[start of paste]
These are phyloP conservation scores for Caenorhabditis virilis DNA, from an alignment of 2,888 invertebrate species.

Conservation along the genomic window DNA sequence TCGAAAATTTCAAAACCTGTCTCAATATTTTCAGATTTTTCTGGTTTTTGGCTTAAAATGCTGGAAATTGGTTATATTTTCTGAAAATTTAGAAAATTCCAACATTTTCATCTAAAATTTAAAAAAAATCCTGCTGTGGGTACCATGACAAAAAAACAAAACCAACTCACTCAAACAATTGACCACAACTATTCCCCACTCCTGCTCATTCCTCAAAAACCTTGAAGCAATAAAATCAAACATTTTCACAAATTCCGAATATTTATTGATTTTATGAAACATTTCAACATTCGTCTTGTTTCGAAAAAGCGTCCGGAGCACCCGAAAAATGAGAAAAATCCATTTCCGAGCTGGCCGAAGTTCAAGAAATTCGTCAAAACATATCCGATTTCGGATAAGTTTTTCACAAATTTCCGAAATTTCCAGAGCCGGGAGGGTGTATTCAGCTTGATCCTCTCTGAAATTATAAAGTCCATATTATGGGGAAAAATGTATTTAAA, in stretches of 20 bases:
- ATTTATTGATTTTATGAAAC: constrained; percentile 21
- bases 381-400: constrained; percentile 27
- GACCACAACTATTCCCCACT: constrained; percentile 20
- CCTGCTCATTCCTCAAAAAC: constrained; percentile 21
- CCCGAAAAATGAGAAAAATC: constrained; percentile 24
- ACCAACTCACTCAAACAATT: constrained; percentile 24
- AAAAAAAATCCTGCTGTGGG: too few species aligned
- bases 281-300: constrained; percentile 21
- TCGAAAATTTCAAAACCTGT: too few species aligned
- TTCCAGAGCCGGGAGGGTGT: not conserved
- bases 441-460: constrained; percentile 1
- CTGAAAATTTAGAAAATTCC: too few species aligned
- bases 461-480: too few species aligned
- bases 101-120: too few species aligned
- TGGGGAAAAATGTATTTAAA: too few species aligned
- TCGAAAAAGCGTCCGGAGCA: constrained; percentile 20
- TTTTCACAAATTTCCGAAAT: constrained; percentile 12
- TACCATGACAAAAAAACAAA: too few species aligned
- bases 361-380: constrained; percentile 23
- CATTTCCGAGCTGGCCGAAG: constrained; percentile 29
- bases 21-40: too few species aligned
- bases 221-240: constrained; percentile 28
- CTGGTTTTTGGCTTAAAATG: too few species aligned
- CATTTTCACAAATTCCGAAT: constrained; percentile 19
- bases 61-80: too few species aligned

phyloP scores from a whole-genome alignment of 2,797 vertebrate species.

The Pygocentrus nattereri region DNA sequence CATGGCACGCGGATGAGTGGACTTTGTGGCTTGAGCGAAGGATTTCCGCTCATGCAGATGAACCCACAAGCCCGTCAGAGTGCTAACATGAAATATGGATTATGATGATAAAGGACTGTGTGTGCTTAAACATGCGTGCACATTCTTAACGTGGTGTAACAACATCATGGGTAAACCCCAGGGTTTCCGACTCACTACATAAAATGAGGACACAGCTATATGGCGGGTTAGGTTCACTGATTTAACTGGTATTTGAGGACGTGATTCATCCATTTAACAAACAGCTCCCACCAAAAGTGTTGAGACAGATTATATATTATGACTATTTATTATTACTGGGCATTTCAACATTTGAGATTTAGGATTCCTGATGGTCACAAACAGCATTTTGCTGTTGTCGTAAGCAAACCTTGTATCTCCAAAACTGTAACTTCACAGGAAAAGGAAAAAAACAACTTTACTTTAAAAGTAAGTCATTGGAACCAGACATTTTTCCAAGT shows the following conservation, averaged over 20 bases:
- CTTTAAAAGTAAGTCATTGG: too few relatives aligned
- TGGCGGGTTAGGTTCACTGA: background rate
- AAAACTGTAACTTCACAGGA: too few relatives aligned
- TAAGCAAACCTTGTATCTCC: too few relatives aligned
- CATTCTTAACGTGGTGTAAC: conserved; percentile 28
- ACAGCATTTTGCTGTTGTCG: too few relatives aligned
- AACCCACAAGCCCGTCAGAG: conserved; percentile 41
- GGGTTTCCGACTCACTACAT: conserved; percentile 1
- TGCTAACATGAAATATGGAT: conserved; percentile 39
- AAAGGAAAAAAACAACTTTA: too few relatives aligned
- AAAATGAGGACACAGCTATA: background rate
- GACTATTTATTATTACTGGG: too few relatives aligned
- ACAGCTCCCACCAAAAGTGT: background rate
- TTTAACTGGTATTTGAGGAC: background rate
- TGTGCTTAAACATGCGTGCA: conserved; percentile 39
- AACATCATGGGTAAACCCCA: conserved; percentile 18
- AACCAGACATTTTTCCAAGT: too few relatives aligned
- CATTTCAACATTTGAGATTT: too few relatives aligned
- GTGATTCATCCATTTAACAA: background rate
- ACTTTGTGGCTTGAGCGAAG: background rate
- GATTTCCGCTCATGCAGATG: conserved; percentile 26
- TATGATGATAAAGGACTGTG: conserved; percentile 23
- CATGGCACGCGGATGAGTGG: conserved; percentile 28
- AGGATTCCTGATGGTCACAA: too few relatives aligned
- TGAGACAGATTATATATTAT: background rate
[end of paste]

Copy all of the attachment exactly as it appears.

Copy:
These are phyloP conservation scores for Caenorhabditis virilis DNA, from an alignment of 2,888 invertebrate species.

Conservation along the genomic window DNA sequence TCGAAAATTTCAAAACCTGTCTCAATATTTTCAGATTTTTCTGGTTTTTGGCTTAAAATGCTGGAAATTGGTTATATTTTCTGAAAATTTAGAAAATTCCAACATTTTCATCTAAAATTTAAAAAAAATCCTGCTGTGGGTACCATGACAAAAAAACAAAACCAACTCACTCAAACAATTGACCACAACTATTCCCCACTCCTGCTCATTCCTCAAAAACCTTGAAGCAATAAAATCAAACATTTTCACAAATTCCGAATATTTATTGATTTTATGAAACATTTCAACATTCGTCTTGTTTCGAAAAAGCGTCCGGAGCACCCGAAAAATGAGAAAAATCCATTTCCGAGCTGGCCGAAGTTCAAGAAATTCGTCAAAACATATCCGATTTCGGATAAGTTTTTCACAAATTTCCGAAATTTCCAGAGCCGGGAGGGTGTATTCAGCTTGATCCTCTCTGAAATTATAAAGTCCATATTATGGGGAAAAATGTATTTAAA, in stretches of 20 bases:
- ATTTATTGATTTTATGAAAC: constrained; percentile 21
- bases 381-400: constrained; percentile 27
- GACCACAACTATTCCCCACT: constrained; percentile 20
- CCTGCTCATTCCTCAAAAAC: constrained; percentile 21
- CCCGAAAAATGAGAAAAATC: constrained; percentile 24
- ACCAACTCACTCAAACAATT: constrained; percentile 24
- AAAAAAAATCCTGCTGTGGG: too few species aligned
- bases 281-300: constrained; percentile 21
- TCGAAAATTTCAAAACCTGT: too few species aligned
- TTCCAGAGCCGGGAGGGTGT: not conserved
- bases 441-460: constrained; percentile 1
- CTGAAAATTTAGAAAATTCC: too few species aligned
- bases 461-480: too few species aligned
- bases 101-120: too few species aligned
- TGGGGAAAAATGTATTTAAA: too few species aligned
- TCGAAAAAGCGTCCGGAGCA: constrained; percentile 20
- TTTTCACAAATTTCCGAAAT: constrained; percentile 12
- TACCATGACAAAAAAACAAA: too few species aligned
- bases 361-380: constrained; percentile 23
- CATTTCCGAGCTGGCCGAAG: constrained; percentile 29
- bases 21-40: too few species aligned
- bases 221-240: constrained; percentile 28
- CTGGTTTTTGGCTTAAAATG: too few species aligned
- CATTTTCACAAATTCCGAAT: constrained; percentile 19
- bases 61-80: too few species aligned

phyloP scores from a whole-genome alignment of 2,797 vertebrate species.

The Pygocentrus nattereri region DNA sequence CATGGCACGCGGATGAGTGGACTTTGTGGCTTGAGCGAAGGATTTCCGCTCATGCAGATGAACCCACAAGCCCGTCAGAGTGCTAACATGAAATATGGATTATGATGATAAAGGACTGTGTGTGCTTAAACATGCGTGCACATTCTTAACGTGGTGTAACAACATCATGGGTAAACCCCAGGGTTTCCGACTCACTACATAAAATGAGGACACAGCTATATGGCGGGTTAGGTTCACTGATTTAACTGGTATTTGAGGACGTGATTCATCCATTTAACAAACAGCTCCCACCAAAAGTGTTGAGACAGATTATATATTATGACTATTTATTATTACTGGGCATTTCAACATTTGAGATTTAGGATTCCTGATGGTCACAAACAGCATTTTGCTGTTGTCGTAAGCAAACCTTGTATCTCCAAAACTGTAACTTCACAGGAAAAGGAAAAAAACAACTTTACTTTAAAAGTAAGTCATTGGAACCAGACATTTTTCCAAGT shows the following conservation, averaged over 20 bases:
- CTTTAAAAGTAAGTCATTGG: too few relatives aligned
- TGGCGGGTTAGGTTCACTGA: background rate
- AAAACTGTAACTTCACAGGA: too few relatives aligned
- TAAGCAAACCTTGTATCTCC: too few relatives aligned
- CATTCTTAACGTGGTGTAAC: conserved; percentile 28
- ACAGCATTTTGCTGTTGTCG: too few relatives aligned
- AACCCACAAGCCCGTCAGAG: conserved; percentile 41
- GGGTTTCCGACTCACTACAT: conserved; percentile 1
- TGCTAACATGAAATATGGAT: conserved; percentile 39
- AAAGGAAAAAAACAACTTTA: too few relatives aligned
- AAAATGAGGACACAGCTATA: background rate
- GACTATTTATTATTACTGGG: too few relatives aligned
- ACAGCTCCCACCAAAAGTGT: background rate
- TTTAACTGGTATTTGAGGAC: background rate
- TGTGCTTAAACATGCGTGCA: conserved; percentile 39
- AACATCATGGGTAAACCCCA: conserved; percentile 18
- AACCAGACATTTTTCCAAGT: too few relatives aligned
- CATTTCAACATTTGAGATTT: too few relatives aligned
- GTGATTCATCCATTTAACAA: background rate
- ACTTTGTGGCTTGAGCGAAG: background rate
- GATTTCCGCTCATGCAGATG: conserved; percentile 26
- TATGATGATAAAGGACTGTG: conserved; percentile 23
- CATGGCACGCGGATGAGTGG: conserved; percentile 28
- AGGATTCCTGATGGTCACAA: too few relatives aligned
- TGAGACAGATTATATATTAT: background rate